We reviewed the CARES plan, and in September 2016, we reported that 13 of the original 21 initiatives were similar to previous backlog-reduction plans issued by SSA, including hiring new administrative law judges (ALJs) in FYs 2016, 2017, and 2018. SSA hired 264 new ALJs in FY2016, and the agency recently received an exemption to the Federal hiring freeze for ALJs and hearing support staff. We recommended that SSA review “lessons learned” from prior initiatives so it can avoid previous implementation issues. Other CARES initiatives include improving business processes, identifying high-risk cases through IT enhancements, and leveraging other agency components to support ODAR workloads. SSA should closely monitor its progress in implementing the CARES initiatives to determine whether they achieve intended results and help claimants get a decision sooner.

Strengthening Program Integrity

For many years, the OIG has encouraged SSA to balance service initiatives with stewardship responsibilities. Given the overall dollars involved in SSA’s programs, even the slightest error in any part of the payment process can result in significant overpayments or underpayments. In FY2016, SSA reported $3.7 billion in improper payments in the OASDI program and $4.2 billion in the SSI program. For both programs, about 80 percent of reported improper payments were overpayments.  

SSA estimates that medical continuing disability reviews (CDRs) conducted in FY2017 will yield a return of about $8 in Federal program savings over 10 years per $1 budgeted for dedicated program integrity funding. In 2014, SSA’s medical CDR backlog stood at more than 900,000. However, with dedicated funding, SSA completed 799,000 medical CDRs in FY2015 and 854,000 medical CDRs in FY2016, to reduce the backlog to 280,000 at the end of FY2016. SSA should continue to complete the budgeted number of CDRs to eliminate the backlog.

The Cooperative Disability Investigations (CDI) program, for almost 20 years, has been extremely successful in preventing fraud and waste in the disability programs. CDI units, composed of OIG, SSA, DDS, and local law enforcement personnel, investigate disability claims, gathering evidence that can lead to accurate claims decisions. Since the program launched in FY1998, CDI efforts have contributed to a projected $3.6 billion in savings to SSA’s programs. CDI currently consists of 39 units covering 33 states, Washington, D.C., and the Commonwealth of Puerto Rico. SSA should continue to pursue program expansion, as resources allow, to provide CDI coverage for all 50 states by 2022, as mandated by the Bipartisan Budget Act of 2015 (BBA).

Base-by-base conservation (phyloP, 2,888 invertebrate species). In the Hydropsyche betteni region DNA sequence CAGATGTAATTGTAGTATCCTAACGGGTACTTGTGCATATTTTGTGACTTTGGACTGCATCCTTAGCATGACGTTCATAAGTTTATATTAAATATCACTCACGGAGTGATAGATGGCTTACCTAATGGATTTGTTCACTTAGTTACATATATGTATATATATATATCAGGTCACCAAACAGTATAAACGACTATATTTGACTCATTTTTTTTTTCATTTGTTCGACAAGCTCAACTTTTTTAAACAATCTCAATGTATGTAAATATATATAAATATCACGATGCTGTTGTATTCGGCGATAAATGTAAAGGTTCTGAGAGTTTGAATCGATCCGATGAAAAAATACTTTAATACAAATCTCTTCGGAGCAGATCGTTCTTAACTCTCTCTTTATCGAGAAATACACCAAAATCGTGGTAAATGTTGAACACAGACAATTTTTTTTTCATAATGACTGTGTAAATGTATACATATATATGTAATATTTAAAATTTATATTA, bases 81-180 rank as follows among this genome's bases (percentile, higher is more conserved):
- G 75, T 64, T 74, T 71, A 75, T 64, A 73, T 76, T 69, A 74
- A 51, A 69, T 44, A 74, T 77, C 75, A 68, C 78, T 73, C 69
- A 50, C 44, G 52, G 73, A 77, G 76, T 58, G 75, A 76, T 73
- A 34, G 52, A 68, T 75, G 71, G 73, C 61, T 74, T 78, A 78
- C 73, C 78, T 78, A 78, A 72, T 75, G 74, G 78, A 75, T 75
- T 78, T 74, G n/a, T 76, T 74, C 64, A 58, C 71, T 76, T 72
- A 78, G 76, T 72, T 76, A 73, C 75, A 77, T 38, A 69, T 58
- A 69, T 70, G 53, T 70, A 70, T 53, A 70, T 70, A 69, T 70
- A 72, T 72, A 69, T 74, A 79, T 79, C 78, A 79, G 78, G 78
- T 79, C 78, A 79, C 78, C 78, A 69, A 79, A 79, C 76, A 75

Finally, we have long recommended SSA pursue data matches with other governmental agencies to ensure program integrity and to utilize non-governmental databases to improve payment accuracy. We are very pleased that Congress recently passed the Inspector General Empowerment Act of 2016; the law includes an OIG exemption to the Computer Matching and Privacy Protection Act of 1988, which will benefit OIGs in their efforts to match data with other agencies and entities to identify improper payments and fraud and waste. Additionally, effective November 2016, the BBA authorized SSA to enter in data agreements with private payroll providers to determine benefit eligibility and proper payment amounts and improve program administration. We will continue to make similar cost-effective recommendations to SSA to improve program integrity.

Conclusion

Comprehensive, long-term strategic planning will help SSA address all of these challenges in support of its mission to serve the American public. A long-term roadmap for SSA is critical to ensure the agency has the programs, processes, staff, and infrastructure required to provide quality service 10 to 20 years from now and beyond. SSA released its Vision 2025 report in 2015, and the high-level strategy presents three priorities for SSA—superior customer service, exceptional employees, and innovative organization. To implement this vision in the current fiscal climate, SSA should develop several long-term plans, with specific approaches and measureable goals under different budget scenarios, that address the IT modernization, customer service, and program integrity challenges I have discussed.

The OIG will continue to work with the agency and your Subcommittee to address these and other challenges facing SSA. Thank you again for the invitation to testify. I am happy to answer any questions.